fbpx
  • contact@scarhandpainting.com

Hobby Advice: ABC of Miniatures Preparation – Flash & Seam Lines Removal

Hobby Advice: ABC of Miniatures Preparation – Flash & Seam Lines Removal

Removing Flash and Seam Lines – a pain of a task, yet such important one. You can be a painting god, but all your fancy brush work will be ruined if miniature wasn’t prepared properly. Running a miniatures painting service I have prepared thousands of miniatures. Below I will share with you some tricks I learned along the way.

Before we start, the usual note

  • Please take note that what works for me might not necessarily work for you.

THEORY:

I know, I know – theory is such a pain – “where are real life examples?!”. I will keep this short and easy.

Hobby Knife:

A Hobby Knife is my go to, when it comes to Seam Lines removal. When using a Hobby Knife I hold it in the fold of all fingers, except for thumb, which will be used to support a miniature and allows me for better control over the knife itself. I don’t want to cut myself so I tilt the blade about 45 degrees outwards from the thumb. This also prevents smooth surface from being scrapped (and roughed) by the sharp edge. Tiny consecutive movements are better than one smooth movement, unless I deal with long smooth areas. Somewhere in the middle of the blade is my sweet spot for cleaning accessible Seam Lines. 

  • I hold the knife with the fold of my four fingers, using thumb to support the miniature and regulate speed/pressure.
  • I keep the edge tilted outward from my thumb.
  • I work with tiny consecutive movements, unless working on a long, smooth area.
  • I try to use a spot around a middle of the blade. 

When dealing with sharp recesses, I put the edge inside, tilt it and go back along one edge, then do the same for the other side. Again I use the middle of the blade (if possible) to do this.

When dealing with rounded elements like inside of a wheel, or in a fold of a cloak, I switch the angle so that the blade faces direction of movement. I then make sure to hide my thumb behind the miniature and use the very tip of the blade to peel off the excess material. I do this with a single rounded movement of the blade. 

Finally, when dealing with tiny rounded bumps (like fingers of a fist for example) I start with a single, light movement of a blade, then switch to a sharp edge file…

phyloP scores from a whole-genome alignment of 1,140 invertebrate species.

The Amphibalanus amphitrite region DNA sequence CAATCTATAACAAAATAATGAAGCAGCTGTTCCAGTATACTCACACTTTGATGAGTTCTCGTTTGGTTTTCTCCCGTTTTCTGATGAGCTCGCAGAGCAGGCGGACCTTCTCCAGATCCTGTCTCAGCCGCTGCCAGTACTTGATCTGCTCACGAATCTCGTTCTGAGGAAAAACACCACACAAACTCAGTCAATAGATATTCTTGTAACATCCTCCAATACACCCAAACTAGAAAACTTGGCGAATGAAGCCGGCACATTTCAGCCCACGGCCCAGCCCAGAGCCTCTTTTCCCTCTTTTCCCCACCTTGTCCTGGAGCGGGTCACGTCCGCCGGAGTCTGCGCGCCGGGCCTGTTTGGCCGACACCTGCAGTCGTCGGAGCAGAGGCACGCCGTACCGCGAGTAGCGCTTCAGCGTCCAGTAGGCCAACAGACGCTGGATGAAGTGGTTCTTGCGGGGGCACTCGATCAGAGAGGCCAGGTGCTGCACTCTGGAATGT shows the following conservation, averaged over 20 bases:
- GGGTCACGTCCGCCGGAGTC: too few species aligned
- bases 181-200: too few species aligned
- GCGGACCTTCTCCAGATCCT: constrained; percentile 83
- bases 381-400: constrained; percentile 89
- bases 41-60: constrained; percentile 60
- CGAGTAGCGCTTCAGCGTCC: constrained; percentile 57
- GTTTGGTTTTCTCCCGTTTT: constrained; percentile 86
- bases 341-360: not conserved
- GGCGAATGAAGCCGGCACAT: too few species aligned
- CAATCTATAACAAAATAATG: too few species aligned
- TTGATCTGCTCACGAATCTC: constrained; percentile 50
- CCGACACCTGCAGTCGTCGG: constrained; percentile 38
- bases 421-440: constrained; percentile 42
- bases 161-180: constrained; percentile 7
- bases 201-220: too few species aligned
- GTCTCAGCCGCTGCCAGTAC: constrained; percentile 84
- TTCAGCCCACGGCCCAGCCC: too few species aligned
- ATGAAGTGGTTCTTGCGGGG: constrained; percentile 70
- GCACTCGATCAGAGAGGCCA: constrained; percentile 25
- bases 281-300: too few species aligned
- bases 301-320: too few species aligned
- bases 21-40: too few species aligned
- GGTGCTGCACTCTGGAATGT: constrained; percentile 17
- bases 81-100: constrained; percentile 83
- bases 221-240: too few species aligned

Hobby File:

I have a lot of Hobby Files, but when I think of it – only two of them are what matters. Fully Rounded and Triangle Sharp Edged.

Back to the example picture above, I use Triangle Sharp Edged file to make a single, long, smooth movement between each bump.

Finally Fully Rounded file is being used to smooth up any Mold Lines irregularities (when two halves of a miniature does not align properly).

 

Hobby Cutters:

These are pretty straightforward. I use them to cut pieces of miniatures off the sprues and to cut off any large chunks of excess material. One thing to remember is to align a flat side of the cutting edge with the area you want to cut stuff off from. This will keep the surface smooth. 

PRACTICE vs MATERIAL:

Plastic: is the most common material one might face while toying with miniatures, so let’s start with this one. There are two main kinds of plastic. Standard Plastic, which can be colored, is a high quality durable and elastic material with crisp detail and no bubbles. Worst issues are mold halves not aligned properly, but this can usually be dealt with by applying more force to a hobby knife. I rarely use files to deal with plastic and prefer to work with Hobby Cutters ands Knife instead. 
Board Game Plastic, which is a total gummy disaster and cannot be filed (leaves tiny strains) unless put to a refrigerator for couple of hours. My personal rule is to leave it be, bad material and I just do not prep it at all. 

Resin: is the most problematic of the three main materials I have worked with. Resin is fragile, easy to break, tends to have hidden air bubbles plus it is common for mold halves to not be aligned properly. On top of that resin miniatures are sparkled with a lot of supports (tiny excess elements). On a bright side, a properly casted resin has a very sharp detail and texture, is easy to glue together if broken and can be modelled easy with a knife. 
When dealing with resin I prefer Hobby Cutters and Knife over files, using the latter only in case of emergency.

Important note: wear a face mask when filing resin. You don’t want to breathe it in. 

Metal: is pretty easy to work with. It is usually the softest of all three, can be bent easily, is very easy to file. I do prioritize Files over Knife when working with this material, except for long flat areas and fragile elements (swords etc.). Whereas scratches on plastic and resin are prominent, metal can be intentionally scratched with a tip of a File to remove Seam Lines from detailed surfaces like between hair and on a face.

 

Apart from pics, you can see me in action in this Youtube video:

Thanks for reading. If this tutorial helped you, be sure to let me know either in the comments below or at my facebook profile

Please link this tutorial to anyone who likes to learn new hobby tricks. 

Lastly I also invite you to follow me at Instagram, where I drop some nice pictures from time to time.

Scarhandpainting
Scarhandpainting

Leave a Comment